An HTML element’s role is what makes it fundamentally different from other elements. In most cases, the role is implicit in the tag;
<li> has a role of list item, and
<a> has a role of link. An exception is the search role, which does not have a corresponding HTML element and should be placed on a text input.
ARIA provides a way to override tags’ implicit roles by setting the role attribute. However, doing so may cause unexpected behavior in the browser and/or assistive technologies:
- The screen reader will announce the element with a different prefix, possibly implying that different interactions are supported
- Support for keyboard shortcuts might change
- Child elements’ roles might become invalid, causing further interoperability issues
The role attribute is most useful when there is no native HTML element corresponding to an interactive control, like a tablist or a combobox. ARIA roles for complex interactive controls–those consisting of several nested HTML elements–include precise rules about valid parent/child relationships. When it is necessary to insert another element in between the parent and child in order to achieve a visual layout, use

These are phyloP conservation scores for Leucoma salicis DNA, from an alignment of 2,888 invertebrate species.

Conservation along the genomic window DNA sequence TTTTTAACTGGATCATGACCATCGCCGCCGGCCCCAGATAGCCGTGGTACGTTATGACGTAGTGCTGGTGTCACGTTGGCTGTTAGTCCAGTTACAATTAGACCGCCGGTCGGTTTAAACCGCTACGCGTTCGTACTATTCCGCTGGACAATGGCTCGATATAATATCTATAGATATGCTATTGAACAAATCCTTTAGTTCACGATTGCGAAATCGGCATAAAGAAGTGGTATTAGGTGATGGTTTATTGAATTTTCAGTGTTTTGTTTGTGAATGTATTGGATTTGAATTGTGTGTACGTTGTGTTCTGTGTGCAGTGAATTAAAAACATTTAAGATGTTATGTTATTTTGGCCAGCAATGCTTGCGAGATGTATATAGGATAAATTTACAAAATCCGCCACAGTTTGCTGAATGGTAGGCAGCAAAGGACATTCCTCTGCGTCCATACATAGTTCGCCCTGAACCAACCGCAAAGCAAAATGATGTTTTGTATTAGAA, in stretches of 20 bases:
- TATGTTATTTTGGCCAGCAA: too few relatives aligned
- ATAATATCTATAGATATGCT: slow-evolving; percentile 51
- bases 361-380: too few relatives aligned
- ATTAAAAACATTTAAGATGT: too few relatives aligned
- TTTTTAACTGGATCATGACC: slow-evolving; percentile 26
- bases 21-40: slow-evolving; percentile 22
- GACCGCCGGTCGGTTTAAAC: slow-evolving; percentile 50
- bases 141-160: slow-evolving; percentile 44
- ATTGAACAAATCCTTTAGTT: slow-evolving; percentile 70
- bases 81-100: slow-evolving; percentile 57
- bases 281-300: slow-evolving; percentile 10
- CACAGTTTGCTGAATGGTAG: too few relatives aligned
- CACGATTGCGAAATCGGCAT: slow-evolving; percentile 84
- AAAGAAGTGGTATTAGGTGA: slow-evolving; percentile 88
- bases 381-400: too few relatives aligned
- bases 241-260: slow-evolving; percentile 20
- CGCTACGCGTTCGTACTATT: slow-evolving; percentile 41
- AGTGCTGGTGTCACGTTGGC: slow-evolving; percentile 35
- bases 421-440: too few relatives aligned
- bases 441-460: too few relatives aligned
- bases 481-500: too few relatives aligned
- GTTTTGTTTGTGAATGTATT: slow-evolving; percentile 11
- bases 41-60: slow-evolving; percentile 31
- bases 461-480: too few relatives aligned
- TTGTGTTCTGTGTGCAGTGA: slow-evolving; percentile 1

role="presentation" to signal that the interstitial elements are not relevant to the ARIA control.
- “Fixing” lists, Scott O’Hara – “CSS can have some damaging affects on the way HTML elements are exposed to the browser’s accessibility API, and developers can be none the wiser to them.”